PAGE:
You will need to edit C:\Program Files\Atlassian\Confluence\conf\server.xml (on Windows)
Change the Connector line to include an 'address="127.0.0.1"' attribute (replace the IP with the IP you want Tomcat to bind on) and restart the service.
<Connector className="org.apache.coyote.tomcat4.CoyoteConnector" port="80" address="127.0.0.1" minProcessors="5"
enableLookups="false" redirectPort="443" acceptCount="10" debug="0" connectionTimeout="20000"
This applies to Windows, but the process should be similar on other systems, however the location of the configureation file will change.
Er, no, first of all, that change is for Tomcat, not Confluence. Secondly, you should not bind Tomcats to localhost like that anyway. Third, the question is about changing the IP address of the server, and running it on localhost means you won't be able to reach it from the outside at all. Seriously, no, this is wrong.
Binding to localhost was clearly an example, reading a parenthetical must be incredibly difficult. Of course it's for Tomcat, but for many people who don't spend their day managing Tomcat instances, Confluence and Tomcat are one in the same, as they're likely not aware Tomcat exists, it's just confluence to them. And CLEARLY the asker was looking for this solution, I only added an inline answer in case the eHow link goes away or changes. So not only are incapable of reading a parenthetical, you also don't seem able to read the selected answer. Congrats, I'm awarding you an Idiot of The Week badge. Stop being an ass.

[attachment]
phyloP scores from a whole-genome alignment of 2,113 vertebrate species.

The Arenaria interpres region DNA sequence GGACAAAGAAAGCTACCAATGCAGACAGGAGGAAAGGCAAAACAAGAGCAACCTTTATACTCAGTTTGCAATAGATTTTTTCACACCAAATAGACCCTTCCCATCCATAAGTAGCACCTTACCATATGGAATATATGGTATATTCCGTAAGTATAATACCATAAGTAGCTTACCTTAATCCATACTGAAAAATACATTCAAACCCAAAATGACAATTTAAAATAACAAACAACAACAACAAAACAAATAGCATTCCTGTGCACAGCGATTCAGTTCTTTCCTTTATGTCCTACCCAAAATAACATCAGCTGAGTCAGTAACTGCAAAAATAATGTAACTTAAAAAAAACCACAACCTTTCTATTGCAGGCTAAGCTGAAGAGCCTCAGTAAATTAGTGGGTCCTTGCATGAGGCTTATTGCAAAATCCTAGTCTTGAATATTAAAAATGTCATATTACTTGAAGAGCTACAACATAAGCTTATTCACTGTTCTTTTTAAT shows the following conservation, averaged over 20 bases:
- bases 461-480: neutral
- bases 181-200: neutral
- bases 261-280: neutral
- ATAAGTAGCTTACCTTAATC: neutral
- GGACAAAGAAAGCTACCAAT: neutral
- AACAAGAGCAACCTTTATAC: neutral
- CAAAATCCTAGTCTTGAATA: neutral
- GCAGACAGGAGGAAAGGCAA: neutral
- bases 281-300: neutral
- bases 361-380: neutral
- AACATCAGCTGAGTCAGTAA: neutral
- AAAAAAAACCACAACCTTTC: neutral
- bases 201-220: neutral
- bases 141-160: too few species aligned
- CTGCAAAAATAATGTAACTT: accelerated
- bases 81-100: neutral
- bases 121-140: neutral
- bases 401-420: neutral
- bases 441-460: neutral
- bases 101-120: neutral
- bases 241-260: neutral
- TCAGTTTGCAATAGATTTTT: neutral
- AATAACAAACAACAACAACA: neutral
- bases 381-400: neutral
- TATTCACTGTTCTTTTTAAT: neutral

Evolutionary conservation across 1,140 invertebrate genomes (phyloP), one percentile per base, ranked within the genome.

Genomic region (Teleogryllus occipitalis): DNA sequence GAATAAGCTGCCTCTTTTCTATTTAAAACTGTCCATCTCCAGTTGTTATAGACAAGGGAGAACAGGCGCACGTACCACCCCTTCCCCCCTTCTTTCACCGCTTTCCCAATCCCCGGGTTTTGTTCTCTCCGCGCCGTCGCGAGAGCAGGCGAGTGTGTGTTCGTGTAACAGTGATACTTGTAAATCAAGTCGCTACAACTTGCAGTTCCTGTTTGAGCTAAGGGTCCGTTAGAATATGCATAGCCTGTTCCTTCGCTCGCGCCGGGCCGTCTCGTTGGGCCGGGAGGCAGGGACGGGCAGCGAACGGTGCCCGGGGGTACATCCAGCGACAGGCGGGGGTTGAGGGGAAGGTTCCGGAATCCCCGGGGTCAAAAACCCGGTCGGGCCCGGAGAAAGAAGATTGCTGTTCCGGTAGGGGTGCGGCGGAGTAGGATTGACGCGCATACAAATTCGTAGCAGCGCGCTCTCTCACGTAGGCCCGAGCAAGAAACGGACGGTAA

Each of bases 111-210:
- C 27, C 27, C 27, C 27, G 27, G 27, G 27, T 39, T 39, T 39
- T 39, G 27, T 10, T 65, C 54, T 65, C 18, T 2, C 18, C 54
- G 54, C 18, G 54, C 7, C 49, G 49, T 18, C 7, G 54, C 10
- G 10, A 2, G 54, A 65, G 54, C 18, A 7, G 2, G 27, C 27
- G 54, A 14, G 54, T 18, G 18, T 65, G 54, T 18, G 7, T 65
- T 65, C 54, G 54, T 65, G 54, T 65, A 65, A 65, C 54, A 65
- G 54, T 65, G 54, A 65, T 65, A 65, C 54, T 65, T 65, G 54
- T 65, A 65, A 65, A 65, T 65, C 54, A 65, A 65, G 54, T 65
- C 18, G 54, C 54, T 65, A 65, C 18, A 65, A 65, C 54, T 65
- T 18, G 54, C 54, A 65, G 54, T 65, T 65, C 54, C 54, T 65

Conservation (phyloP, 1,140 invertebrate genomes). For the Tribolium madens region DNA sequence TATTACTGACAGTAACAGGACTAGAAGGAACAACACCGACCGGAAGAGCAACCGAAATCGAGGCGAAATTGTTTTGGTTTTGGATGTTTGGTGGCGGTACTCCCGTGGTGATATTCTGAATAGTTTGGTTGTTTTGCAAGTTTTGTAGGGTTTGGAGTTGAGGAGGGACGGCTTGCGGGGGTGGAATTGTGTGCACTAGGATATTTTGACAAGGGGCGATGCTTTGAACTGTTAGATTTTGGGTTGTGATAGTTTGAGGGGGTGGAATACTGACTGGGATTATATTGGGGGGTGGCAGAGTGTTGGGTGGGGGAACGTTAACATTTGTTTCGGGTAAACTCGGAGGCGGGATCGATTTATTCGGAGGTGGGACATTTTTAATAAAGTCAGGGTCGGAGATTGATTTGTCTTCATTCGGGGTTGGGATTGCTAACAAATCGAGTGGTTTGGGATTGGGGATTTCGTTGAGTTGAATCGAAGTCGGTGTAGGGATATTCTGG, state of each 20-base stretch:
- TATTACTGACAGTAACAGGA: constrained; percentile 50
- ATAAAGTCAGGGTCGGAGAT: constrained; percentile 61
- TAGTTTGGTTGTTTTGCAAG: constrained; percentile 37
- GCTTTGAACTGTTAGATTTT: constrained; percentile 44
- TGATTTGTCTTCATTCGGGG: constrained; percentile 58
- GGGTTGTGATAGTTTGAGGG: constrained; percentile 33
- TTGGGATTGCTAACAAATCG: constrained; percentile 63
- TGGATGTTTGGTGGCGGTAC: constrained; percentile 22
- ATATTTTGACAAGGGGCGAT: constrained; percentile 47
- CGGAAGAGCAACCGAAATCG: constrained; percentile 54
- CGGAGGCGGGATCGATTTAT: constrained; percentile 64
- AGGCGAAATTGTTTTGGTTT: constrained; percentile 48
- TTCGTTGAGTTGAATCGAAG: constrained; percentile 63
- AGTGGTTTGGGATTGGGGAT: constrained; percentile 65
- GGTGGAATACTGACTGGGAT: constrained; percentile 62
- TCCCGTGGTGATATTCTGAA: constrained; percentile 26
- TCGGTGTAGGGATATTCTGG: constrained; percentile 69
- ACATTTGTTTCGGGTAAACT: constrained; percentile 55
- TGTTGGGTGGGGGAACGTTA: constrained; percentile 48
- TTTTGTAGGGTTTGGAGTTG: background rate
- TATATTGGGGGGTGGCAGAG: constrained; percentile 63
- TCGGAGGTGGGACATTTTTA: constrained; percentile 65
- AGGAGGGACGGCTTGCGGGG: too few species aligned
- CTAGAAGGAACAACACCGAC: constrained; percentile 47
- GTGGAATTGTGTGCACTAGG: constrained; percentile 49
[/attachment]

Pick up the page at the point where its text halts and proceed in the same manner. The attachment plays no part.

Yes, and it's a terrible example, you should have used almost any other address as the example. It's also worth being very clear that Tomcat and Confluence are NOT the same application - if someone is messing around at this level, they REALLY need to understand that. And throwing insults around when someone gently points out that you are wrong is not going to make you any friends.
This guy is most likely using the standalone edition, like everyone else who knows next-to-nothing about Tomcat and running on Windows. For those people, it's basically the same thing to them, and changing the port/ip are likely the only 2 things most users will ever do with this file (and Atlassian should offer a tool to make this simple, they let you change the port in JIRA with the config tool, just not the bound IP). My answer wasn't wrong, it's the same answer in the eHow article selected as the answer, just reduced and placed inline for the benefit of others getting this question from Google in the future. I'm not here to make friends, and I'm certainly not a nice person. I'm sorry if I somehow misled you to believe either of those things were the case.
That's up to your network and server administrators. Nothing to do with confluence.
Although, if you're using the plain IP address as the base url, then you will need to change that in the general configuration, AFTER you've changed the network settings, and seriously, use DNS instead.
In cases where a Server has multiple IPs assigned, or a subnet, Confluence will need to bind to a specific IP address for NAT. Otherwise if you use the same server to host multiple applications (like JIRA and Confluence) you're stuck using and remembering ugly ports. So yes, this has to do with Confluence. You would be correct if it was just a matter of changing the public IP being NATed to the Confluence server.
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